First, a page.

K- How To Make a Sales Forecast
A sales forecast is an estimate of the quantity of goods and services you can realistically sell over the forecast period, the cost of the goods and services, and the estimated profit.
Typically this is done by making a list of the goods and services to be sold, an estimate of the number of each to be sold, the unit price of each, and a total (price * #units) and a grand total. Another list is made for the estimated cost of each good or service and a total cost (cost * #units). Subtracting total cost from the total sales gives an estimated profit for the forecast period.
If your business has a huge number of items in inventory it may be necessary to condense unit sales/costs into categories.
L- Sales Forecasting For Existing Businesses
Sales forecasting for an established business is easier than sales forecasting for a new business; the established business already has a sales forecast baseline of past sales.
A business’s sales revenues from the same month in a previous year, combined with knowledge of general economic and industry trends, work well for predicting a business’s sales in a particular future month.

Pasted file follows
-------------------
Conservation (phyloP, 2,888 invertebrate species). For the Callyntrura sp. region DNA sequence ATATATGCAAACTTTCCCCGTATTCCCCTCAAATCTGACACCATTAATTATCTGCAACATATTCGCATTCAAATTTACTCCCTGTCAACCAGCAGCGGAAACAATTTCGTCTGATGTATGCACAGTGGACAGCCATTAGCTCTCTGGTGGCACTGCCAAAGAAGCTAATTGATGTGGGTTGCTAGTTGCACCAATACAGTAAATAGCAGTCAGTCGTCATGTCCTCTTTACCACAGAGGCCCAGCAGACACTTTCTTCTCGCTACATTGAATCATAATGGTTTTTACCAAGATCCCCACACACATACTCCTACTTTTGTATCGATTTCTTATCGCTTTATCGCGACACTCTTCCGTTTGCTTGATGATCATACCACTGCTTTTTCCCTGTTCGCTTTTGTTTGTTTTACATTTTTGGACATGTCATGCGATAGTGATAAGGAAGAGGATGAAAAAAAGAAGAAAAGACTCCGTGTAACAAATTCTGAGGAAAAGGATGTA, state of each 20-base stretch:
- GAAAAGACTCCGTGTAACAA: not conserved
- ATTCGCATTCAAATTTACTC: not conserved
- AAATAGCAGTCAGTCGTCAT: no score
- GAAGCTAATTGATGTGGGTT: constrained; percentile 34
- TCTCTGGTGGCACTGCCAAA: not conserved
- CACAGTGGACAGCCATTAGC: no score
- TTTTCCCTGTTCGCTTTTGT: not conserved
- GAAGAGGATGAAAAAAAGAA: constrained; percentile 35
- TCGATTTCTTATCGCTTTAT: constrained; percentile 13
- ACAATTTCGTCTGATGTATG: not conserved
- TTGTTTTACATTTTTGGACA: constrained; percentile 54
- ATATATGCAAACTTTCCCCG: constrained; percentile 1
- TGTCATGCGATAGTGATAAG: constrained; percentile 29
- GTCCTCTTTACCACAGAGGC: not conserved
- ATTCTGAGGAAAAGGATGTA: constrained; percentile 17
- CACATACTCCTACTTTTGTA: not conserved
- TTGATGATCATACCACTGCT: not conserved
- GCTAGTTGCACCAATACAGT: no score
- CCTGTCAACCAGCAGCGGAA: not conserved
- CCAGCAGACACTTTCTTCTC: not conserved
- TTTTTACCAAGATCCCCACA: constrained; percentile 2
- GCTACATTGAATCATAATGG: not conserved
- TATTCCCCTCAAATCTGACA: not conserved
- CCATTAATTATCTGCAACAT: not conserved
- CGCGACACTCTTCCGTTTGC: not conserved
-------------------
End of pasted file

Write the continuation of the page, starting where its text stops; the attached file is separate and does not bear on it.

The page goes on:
If your business has repeat customers, you can check with them to see if their purchase levels are likely to continue in future.
If you don't wish to contact them directly you can infer future activity based on the health of the customer industry.
M- Forecasting For New Businesses
Sales forecasting for a new business is more problematical as there is no baseline of past sales. The process of preparing a sales forecast for a new business involves researching your target market, your trading area and your competition and analyzing your research to guesstimate your future sales. See Three Methods of Sales Forecasting and Sales Forecasting for Your Business Plan for further explanation.
Sales forecasting is the process of estimating what your business’s sales are going to be in the future. Is this statement correct. Select the right answer. A- True. B- False.
- A- True.
- B- False.
What is the components of your marketing strategy?. Select the right answer. A- External Marketing Message. B- Internal Positioning Goal. C- Short Term Goals and Objectives. D- All is correct.
- A- External Marketing Message
- B- Internal Positioning Goal
- C- Short terms goals and objectives
- D- All is correct
4 P' s is the - (Product / Price / Place / Promotion). Is this statement correct or wrong ?. Select the right answer. A- Correct. B- False. C- Both.
- A- Correct
- B- False
- C- Both
Strategic Marketing Plan. Question- Strategic marketing plan has how many component ?. Tick mark on the correct answer. Correct answer is the- A. 3 Component. B. 8 Component. C. 5 Component. D. 7 Component.
- A. 3 component
- B. 8 component
- C. 5 component
- D. 7 component
The Marketing Plan. Question- The marketing plan is the key to increasing sales. Is this statement true or false?. Tick mark on the correct answer.Correct answer is the- A- True. B- False.
- A- True
- B- False